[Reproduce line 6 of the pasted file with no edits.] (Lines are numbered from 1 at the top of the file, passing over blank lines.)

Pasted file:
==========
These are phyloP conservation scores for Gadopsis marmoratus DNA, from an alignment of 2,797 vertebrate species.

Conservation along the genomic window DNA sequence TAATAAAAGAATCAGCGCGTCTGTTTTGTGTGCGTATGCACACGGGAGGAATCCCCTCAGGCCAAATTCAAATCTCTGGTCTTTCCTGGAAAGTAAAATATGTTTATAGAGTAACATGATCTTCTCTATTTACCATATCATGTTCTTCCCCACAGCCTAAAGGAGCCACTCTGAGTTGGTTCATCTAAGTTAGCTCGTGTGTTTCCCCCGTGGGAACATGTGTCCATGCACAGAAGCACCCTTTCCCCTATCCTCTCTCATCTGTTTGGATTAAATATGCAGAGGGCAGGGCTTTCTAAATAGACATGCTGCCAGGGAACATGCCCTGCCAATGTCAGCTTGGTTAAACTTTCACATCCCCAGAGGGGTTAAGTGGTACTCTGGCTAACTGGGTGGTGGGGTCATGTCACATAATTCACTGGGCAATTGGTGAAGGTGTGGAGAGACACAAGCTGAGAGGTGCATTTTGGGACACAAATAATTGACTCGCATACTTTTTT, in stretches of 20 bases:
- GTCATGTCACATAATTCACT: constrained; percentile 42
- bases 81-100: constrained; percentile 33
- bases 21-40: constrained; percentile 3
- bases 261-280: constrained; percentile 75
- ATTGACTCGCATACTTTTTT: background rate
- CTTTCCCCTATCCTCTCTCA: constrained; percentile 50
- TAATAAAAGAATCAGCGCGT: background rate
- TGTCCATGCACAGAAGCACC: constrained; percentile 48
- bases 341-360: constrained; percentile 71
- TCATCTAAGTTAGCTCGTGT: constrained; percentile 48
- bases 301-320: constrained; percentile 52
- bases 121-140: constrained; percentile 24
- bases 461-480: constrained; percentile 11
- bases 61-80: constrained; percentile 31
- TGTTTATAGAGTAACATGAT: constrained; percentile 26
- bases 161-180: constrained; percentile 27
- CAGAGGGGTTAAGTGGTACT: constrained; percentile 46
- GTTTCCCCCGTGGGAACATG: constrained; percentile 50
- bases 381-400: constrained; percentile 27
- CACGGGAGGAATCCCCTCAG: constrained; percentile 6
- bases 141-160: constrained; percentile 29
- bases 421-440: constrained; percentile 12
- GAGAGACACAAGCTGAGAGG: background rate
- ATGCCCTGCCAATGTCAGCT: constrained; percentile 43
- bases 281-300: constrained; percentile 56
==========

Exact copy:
- bases 261-280: constrained; percentile 75